As alluded to above, Sider’s systematic approach allows him to challenge what he considers to be oversimplified notions of which political actions are right and wrong, notions that he understands to result from non-systematic Christian engagement in politics. On this front I find Sider to be very successful. By starting with the biblical story and a general political framework instead of a particular political party or a particular political issue, Sider avoids any hint of immediate partisanship while also gaining the respect of the diverse readers from within the evangelical tradition through his patience and thoughtfulness, characteristics so often lacking on the surface of any political engagement today. Consider, for instance, his treatment of distributive justice: he argues that, “from a biblical perspective, distributive justice demands adequate access to productive resources for those able to earn their own way…”4 Sider identifies land as one of the most important, if not the most important, productive resources in ancient Israel. By tracing the treatment of land in various Biblical texts (e.g., Ezekiel, Leviticus, Deuteronomy), Sider makes a compelling case that God’s vision for ancient Israel was for every family to enjoy a decent, dignified life in the community if they acted responsibly. He identifies two main structural checks to help ensure this was possible: the year of the jubilee and the sabbatical year.5 Sider’s approach to ownership of productive resources clearly cuts across party lines, as he advocates for occasional dramatic structural measures while also placing responsibility on individual families to use their resources well and bear the consequences of using them poorly. Beginning to apply this approach to life in America today, Sider identifies knowledge as one of the main productive resources.6 Thus, he identifies the institution of education as one in need of deep reform at the national and local levels in order to ensure that every child can receive a quality education and thus have access to one of the main resources, knowledge, crucial to success in our society today.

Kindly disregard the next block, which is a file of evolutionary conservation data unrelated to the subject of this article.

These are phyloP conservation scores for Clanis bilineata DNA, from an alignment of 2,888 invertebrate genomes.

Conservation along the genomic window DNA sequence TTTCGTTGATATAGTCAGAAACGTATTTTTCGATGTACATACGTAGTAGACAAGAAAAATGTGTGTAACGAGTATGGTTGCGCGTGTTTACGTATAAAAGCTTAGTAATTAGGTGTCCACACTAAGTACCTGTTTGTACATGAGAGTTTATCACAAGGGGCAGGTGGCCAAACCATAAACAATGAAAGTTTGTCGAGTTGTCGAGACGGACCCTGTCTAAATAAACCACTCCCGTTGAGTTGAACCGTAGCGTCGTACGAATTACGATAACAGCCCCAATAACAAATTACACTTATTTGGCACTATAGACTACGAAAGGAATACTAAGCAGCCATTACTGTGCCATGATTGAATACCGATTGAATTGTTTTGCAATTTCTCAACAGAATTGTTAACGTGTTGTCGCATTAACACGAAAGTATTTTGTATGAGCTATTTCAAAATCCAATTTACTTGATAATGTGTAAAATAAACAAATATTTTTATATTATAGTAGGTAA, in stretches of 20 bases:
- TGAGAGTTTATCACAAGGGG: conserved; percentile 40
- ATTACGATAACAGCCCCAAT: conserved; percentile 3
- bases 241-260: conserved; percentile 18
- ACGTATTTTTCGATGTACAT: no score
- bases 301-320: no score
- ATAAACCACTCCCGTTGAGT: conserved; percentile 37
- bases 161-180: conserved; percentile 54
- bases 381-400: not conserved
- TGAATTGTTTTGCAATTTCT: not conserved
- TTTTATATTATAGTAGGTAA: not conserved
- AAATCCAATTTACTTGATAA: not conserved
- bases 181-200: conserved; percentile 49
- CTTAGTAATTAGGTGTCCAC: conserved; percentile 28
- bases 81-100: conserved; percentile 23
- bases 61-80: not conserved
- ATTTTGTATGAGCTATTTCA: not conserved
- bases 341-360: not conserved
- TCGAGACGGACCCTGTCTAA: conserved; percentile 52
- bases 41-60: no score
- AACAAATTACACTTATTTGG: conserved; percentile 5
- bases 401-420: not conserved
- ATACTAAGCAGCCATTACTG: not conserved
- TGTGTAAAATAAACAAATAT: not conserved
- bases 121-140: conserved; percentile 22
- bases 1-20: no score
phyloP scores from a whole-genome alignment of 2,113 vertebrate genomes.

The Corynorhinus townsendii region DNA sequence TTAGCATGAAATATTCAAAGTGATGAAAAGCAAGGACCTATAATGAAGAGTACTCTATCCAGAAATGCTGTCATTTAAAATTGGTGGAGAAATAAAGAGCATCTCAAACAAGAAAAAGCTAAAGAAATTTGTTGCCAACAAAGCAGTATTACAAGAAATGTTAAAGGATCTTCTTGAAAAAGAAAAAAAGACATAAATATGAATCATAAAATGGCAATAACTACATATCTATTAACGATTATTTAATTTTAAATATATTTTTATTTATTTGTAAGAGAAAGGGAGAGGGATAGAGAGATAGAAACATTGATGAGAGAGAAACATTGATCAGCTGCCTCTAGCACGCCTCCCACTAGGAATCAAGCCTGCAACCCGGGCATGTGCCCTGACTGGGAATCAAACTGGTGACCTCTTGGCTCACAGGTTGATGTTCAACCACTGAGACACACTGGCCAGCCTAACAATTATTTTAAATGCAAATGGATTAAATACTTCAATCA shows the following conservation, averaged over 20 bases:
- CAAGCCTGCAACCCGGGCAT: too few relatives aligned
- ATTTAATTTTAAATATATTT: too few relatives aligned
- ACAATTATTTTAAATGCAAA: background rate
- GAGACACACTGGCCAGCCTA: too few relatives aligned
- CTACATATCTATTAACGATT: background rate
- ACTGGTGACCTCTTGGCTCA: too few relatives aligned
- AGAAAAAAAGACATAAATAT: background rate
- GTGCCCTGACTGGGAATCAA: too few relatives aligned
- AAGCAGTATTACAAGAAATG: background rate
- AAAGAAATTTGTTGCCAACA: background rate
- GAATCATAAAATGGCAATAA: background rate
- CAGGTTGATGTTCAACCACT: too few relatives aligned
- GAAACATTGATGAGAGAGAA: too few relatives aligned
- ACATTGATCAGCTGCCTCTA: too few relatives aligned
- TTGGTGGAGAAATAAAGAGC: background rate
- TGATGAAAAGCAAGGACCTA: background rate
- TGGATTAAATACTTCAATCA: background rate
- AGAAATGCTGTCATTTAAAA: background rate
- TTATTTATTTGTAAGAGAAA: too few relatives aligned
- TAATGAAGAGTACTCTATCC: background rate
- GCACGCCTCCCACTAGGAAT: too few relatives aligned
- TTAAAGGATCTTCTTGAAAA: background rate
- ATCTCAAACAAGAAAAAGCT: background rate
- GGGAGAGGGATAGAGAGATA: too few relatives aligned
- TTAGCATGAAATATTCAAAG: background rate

By recognizing the importance of a systematic framework in answering difficult political questions, Sider lays a foundation for more thoughtful Christian engagement in the American political sphere. Leaving much of the application of the principles he lays out to his readers, however, Sider places a tall burden on the public to carry out the task he has here only begun. While I found myself disagreeing with Sider on particular issues throughout the book, I nevertheless felt Sider giving me the space to do so. In this way Sider was able to cultivate in his readers the sort of care and thoughtfulness he sought to exemplify, thus enabling them to be active in the political sphere while remaining thoughtful, reflective, and Christian.

 

1. Ronald J. Sider, Just Politics: A Guide for Christian Engagement (Grand Rapids: Brazos, 2012) 3-10.

2. Ibid. 11.

3. Ibid. 9.

4. Ibid. 90.

5. Ibid. 91-93. The year of the jubilee came once every 50 years mandating that land be returned to its original owner (92; see also Lev. 25). Similarly, the sabbatical year came once every seven years, at which time debts would be cancelled and slaves released (93; see also Deut. 15).

6. Ibid. 94.

 

Hayden Kvamme ’14 is from Excelsior, MN. He is a Mathematics and Philosophy double major.